Sunday, October 17, 2010

Catena Zapata and the Wine Floor

With the day's tasting tour over, it was time to check out our new digs in Mendoza city proper. We'd decided on a newer "executive" hotel that featured special wine floors and we were rather hopeful that the added wine attractions would make for a bit of special stay.

The hotel was nicely appointed and well located - right across the street from the Plaza Italia - one of the five main plazas or small parks in the central grid of Mendoza city. We had a bit of time to pass though. One thing we quickly learned about Argentina is that most Mendocinans would never consider going out for dinner before 9 or 10 pm. Rather than sit all alone over dinner, we took a bit of a walking tour of the neighbourhood before heading back to the hotel to capitalize on the wine floor.

Considering it was around 5 p.m. on a Friday night, our little walk was fairly uneventful. The main core of the city seemed fairly compact and was a combination of new and old, renewal projects and classically maintained, seemingly clean and safe - but with armed military quite prominent throughout the place and, particularly, in each of the aforementioned plazas. We didn't quite know what to make of the soldiers/guards. Presumably they might have been there to ensure the safety of tourists, but it did leave us wondering just what was at risk.

There was clearly some confusion over our reservation; however, we were ultimately located on the Catena Zapata floor. Considering our bookings were managed by our agent, I don't know the value difference between staying on one of the wine floors versus the standard floors, but the additional "wine-based" components didn't exactly jump out to us as much on the value-added front. Other than a bottle of entry level wine and a photo of the winery over the bed, I don't know that there was anything of note. I was rather hoping for a tasting lounge on the floor and/or more of a tie in or history of the winery that was the supposed focus of our floor.

618. 2008 Alamos Malbec (Mendoza - Argentina)

Admittedly, I wouldn't have expected a bottle of Catena Zapata's icon wines, but I had thought that there might be more of an opportunity to learn about and/or liaise with the winery than the bottle of Alamos. Not that we didn't open it and manage to finish it off without any difficulty. There was very little information about the winery in the room and what little I now know was found on the internet. If the non-wine floor rooms were similar in layout, I'd say that you wouldn't need the additional flavour and cost of the wine floor.

It seems that most of the thousand or so wineries in Mendoza province have at least two brands that they market under. Catena Zapata was chosen as one of the signature wineries for the five wine floors, but it's not the Alamos that garnered them that "honour." Not too surprisingly, Catena Zapata is yet another winery that revolves around a multi-generational effort from a family that immigrated to Mendoza in the late 1800's from - you guessed it - Italy.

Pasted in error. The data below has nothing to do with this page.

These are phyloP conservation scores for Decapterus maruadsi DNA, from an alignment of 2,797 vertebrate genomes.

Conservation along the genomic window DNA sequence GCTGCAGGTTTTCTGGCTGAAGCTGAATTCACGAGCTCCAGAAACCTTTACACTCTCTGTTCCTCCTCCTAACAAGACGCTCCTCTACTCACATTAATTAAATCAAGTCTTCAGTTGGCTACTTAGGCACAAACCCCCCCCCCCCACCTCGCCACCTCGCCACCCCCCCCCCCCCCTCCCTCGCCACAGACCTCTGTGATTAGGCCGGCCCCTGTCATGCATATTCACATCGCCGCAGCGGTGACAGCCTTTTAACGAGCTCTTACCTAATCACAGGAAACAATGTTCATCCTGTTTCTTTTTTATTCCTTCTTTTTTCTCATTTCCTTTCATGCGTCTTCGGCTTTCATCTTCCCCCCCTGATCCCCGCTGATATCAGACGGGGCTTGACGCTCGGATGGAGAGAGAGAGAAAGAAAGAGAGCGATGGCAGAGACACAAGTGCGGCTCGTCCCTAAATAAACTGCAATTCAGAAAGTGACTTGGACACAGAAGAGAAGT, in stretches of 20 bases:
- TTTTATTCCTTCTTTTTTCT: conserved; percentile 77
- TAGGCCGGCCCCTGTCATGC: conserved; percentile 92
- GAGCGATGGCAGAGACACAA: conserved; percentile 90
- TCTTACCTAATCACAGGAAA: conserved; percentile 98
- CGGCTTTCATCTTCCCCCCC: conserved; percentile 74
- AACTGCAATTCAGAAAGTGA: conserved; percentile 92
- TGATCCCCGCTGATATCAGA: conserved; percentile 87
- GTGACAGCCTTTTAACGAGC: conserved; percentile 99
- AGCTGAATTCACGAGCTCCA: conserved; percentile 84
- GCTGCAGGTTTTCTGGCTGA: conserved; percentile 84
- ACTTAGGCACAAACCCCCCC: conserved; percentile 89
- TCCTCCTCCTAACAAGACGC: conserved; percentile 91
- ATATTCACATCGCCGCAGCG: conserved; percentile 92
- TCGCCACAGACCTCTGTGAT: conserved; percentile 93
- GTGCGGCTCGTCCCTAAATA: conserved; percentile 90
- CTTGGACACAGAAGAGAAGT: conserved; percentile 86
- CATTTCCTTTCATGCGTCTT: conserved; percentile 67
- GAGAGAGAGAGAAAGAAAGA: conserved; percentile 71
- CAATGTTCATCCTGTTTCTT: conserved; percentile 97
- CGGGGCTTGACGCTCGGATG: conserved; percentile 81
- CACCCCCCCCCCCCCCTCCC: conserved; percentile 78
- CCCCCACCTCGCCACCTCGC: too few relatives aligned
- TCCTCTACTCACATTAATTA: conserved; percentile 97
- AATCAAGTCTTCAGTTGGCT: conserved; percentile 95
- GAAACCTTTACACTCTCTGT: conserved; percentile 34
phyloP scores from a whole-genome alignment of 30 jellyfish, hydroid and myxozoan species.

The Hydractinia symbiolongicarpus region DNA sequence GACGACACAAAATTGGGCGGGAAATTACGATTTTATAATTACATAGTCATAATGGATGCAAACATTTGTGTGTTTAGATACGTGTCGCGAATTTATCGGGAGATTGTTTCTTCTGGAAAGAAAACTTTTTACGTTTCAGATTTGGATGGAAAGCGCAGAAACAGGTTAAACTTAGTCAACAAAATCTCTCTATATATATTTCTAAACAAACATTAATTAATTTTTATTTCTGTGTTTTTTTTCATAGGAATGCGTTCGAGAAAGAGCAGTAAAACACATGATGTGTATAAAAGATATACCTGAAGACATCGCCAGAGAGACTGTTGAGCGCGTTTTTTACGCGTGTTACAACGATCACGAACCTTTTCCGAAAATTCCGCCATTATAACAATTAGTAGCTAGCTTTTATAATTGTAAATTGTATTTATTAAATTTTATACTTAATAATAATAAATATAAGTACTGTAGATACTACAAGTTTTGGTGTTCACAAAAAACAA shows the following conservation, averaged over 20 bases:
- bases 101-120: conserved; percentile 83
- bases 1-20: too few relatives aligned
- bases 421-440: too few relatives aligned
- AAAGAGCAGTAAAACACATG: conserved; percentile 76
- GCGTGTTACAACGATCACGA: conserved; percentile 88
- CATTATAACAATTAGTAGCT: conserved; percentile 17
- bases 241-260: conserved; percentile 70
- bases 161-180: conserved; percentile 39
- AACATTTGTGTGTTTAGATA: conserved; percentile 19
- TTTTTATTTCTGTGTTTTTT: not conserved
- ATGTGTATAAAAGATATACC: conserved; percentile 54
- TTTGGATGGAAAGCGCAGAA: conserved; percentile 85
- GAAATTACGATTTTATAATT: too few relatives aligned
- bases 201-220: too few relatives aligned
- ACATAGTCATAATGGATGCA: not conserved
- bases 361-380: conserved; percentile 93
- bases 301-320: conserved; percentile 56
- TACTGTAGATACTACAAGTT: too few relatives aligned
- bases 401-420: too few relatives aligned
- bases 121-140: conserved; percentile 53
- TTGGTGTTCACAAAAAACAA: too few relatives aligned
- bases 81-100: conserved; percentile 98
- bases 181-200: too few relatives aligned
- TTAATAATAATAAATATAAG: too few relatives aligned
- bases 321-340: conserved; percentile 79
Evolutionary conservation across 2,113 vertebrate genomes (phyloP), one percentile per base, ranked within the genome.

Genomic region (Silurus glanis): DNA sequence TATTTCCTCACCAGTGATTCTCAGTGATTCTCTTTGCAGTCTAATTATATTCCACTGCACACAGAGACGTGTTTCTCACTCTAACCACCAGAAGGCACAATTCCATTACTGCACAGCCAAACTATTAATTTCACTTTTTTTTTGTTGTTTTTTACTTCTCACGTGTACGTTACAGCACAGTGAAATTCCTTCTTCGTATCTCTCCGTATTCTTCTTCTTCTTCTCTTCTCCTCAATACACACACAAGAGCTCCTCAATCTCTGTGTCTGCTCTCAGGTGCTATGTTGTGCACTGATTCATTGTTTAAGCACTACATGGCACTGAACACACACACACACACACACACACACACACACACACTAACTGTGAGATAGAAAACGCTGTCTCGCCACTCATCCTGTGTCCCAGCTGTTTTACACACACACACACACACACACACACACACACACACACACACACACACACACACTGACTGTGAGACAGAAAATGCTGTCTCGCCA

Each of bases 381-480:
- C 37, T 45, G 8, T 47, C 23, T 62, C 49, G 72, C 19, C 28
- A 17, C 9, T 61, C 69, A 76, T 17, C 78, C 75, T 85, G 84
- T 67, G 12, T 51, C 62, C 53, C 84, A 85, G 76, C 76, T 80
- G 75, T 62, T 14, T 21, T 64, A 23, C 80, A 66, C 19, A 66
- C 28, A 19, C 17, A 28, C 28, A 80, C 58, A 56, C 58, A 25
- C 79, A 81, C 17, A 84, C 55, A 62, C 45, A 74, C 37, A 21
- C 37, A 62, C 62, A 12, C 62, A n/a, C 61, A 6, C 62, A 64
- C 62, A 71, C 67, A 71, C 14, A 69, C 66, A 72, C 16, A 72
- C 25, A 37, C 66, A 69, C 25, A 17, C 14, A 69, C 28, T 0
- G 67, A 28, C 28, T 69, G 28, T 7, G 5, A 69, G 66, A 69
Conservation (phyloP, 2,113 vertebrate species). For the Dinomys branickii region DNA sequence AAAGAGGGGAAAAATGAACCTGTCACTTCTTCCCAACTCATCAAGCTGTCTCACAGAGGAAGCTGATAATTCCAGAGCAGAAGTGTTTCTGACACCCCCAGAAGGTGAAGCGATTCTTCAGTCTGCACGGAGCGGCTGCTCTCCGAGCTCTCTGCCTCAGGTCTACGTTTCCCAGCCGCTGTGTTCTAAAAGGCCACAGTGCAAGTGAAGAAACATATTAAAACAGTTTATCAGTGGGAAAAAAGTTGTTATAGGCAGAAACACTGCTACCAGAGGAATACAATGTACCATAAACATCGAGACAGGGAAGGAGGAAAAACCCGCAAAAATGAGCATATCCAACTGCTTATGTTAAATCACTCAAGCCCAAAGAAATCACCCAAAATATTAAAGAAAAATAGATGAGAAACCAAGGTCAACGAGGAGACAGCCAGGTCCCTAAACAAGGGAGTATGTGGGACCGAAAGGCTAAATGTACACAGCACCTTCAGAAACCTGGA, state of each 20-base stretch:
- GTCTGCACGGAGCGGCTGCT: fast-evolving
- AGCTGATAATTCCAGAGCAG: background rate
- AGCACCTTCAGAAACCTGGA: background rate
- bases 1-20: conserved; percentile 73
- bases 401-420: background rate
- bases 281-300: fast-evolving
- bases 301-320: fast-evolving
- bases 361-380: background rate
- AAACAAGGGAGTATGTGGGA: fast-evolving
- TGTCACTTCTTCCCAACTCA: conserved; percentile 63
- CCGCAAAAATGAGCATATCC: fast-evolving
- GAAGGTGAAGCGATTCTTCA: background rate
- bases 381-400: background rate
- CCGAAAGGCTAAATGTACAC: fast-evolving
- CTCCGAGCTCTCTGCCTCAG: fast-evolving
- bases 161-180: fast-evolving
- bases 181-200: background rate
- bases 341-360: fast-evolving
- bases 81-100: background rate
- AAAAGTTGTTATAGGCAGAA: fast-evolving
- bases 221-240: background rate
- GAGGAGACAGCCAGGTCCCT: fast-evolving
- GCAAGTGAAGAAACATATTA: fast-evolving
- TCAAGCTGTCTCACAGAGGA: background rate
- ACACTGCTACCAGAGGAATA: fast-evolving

Nicola Catena sailed from Italy in 1898 and planted his first Malbec vines in 1902. I like the story on their website that relates how he "celebrated leaving the famine in Europe for this plentiful land by eating a piece of virtually raw beef for breakfast each morning." Producing fruit for sale and bulk wine throughout the better part of the 20th Century, the difficulties tied up with the 1960's and Argentina's economic and political troubles resulted in American-trained grandson Nicolas Catena taking over the reins of the company and moving the winery more towards the production of a premium, export worthy wine.

Although he apparently didn't have as much faith in the Malbec varietal as his grandfather and father, Nicolas worked towards the identification of those conditions that could produce the best Malbec possible. In 1989, he oversaw the planting of 145 Malbec clones and, after a couple of years, narrowed it down to five clones that he concentrated on in the winery's best vineyards. Those efforts have resulted in consistently well regarded wines.

We didn't actually visit the winery; however, by coincidence, we could see the iconic winery building from one of the neighbouring vineyards that was on our itinerary.

In Argentina, the Alamos Malbec is a 100% varietal that is a blend of grapes from four different vineyards. An Alamos Malbec can be found outside of Argentina; however, it sees the Malbec blended with 5% each of Cab Sauv and Bonarda. It would have been interesting to try the two Malbecs side by side.

In retrospect, there wasn't much about the wine floor that got us excited about Catena Zapata. All the same, I'll keep an eye out for their wines in Vancouver to give them the sort of tasting that would have been nice down there.

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